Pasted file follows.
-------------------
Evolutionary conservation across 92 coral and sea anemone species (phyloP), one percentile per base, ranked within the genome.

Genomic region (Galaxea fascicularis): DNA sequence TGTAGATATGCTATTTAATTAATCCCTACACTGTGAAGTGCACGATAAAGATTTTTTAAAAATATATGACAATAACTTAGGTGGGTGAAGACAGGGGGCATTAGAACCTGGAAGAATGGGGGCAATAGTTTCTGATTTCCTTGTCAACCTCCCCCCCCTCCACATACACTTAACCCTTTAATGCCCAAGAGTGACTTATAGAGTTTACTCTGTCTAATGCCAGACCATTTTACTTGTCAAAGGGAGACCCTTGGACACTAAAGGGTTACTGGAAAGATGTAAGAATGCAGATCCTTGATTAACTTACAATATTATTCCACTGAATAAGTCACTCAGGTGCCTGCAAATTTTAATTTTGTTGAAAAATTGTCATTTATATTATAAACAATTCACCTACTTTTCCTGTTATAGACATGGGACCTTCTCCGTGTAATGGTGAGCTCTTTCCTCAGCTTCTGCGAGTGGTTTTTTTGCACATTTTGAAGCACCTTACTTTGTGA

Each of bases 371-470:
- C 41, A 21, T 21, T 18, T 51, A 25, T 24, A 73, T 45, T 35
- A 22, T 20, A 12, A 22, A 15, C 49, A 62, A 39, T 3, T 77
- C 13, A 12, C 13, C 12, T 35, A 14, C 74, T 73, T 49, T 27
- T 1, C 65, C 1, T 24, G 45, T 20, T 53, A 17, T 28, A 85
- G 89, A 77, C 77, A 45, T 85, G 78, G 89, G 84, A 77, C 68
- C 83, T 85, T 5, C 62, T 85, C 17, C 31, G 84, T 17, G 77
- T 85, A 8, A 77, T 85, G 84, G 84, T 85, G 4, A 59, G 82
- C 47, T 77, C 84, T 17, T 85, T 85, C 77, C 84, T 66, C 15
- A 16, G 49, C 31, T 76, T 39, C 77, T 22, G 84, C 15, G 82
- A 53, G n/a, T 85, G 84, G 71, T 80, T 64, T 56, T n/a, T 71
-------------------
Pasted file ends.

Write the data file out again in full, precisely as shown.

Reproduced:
Evolutionary conservation across 92 coral and sea anemone species (phyloP), one percentile per base, ranked within the genome.

Genomic region (Galaxea fascicularis): DNA sequence TGTAGATATGCTATTTAATTAATCCCTACACTGTGAAGTGCACGATAAAGATTTTTTAAAAATATATGACAATAACTTAGGTGGGTGAAGACAGGGGGCATTAGAACCTGGAAGAATGGGGGCAATAGTTTCTGATTTCCTTGTCAACCTCCCCCCCCTCCACATACACTTAACCCTTTAATGCCCAAGAGTGACTTATAGAGTTTACTCTGTCTAATGCCAGACCATTTTACTTGTCAAAGGGAGACCCTTGGACACTAAAGGGTTACTGGAAAGATGTAAGAATGCAGATCCTTGATTAACTTACAATATTATTCCACTGAATAAGTCACTCAGGTGCCTGCAAATTTTAATTTTGTTGAAAAATTGTCATTTATATTATAAACAATTCACCTACTTTTCCTGTTATAGACATGGGACCTTCTCCGTGTAATGGTGAGCTCTTTCCTCAGCTTCTGCGAGTGGTTTTTTTGCACATTTTGAAGCACCTTACTTTGTGA

Each of bases 371-470:
- C 41, A 21, T 21, T 18, T 51, A 25, T 24, A 73, T 45, T 35
- A 22, T 20, A 12, A 22, A 15, C 49, A 62, A 39, T 3, T 77
- C 13, A 12, C 13, C 12, T 35, A 14, C 74, T 73, T 49, T 27
- T 1, C 65, C 1, T 24, G 45, T 20, T 53, A 17, T 28, A 85
- G 89, A 77, C 77, A 45, T 85, G 78, G 89, G 84, A 77, C 68
- C 83, T 85, T 5, C 62, T 85, C 17, C 31, G 84, T 17, G 77
- T 85, A 8, A 77, T 85, G 84, G 84, T 85, G 4, A 59, G 82
- C 47, T 77, C 84, T 17, T 85, T 85, C 77, C 84, T 66, C 15
- A 16, G 49, C 31, T 76, T 39, C 77, T 22, G 84, C 15, G 82
- A 53, G n/a, T 85, G 84, G 71, T 80, T 64, T 56, T n/a, T 71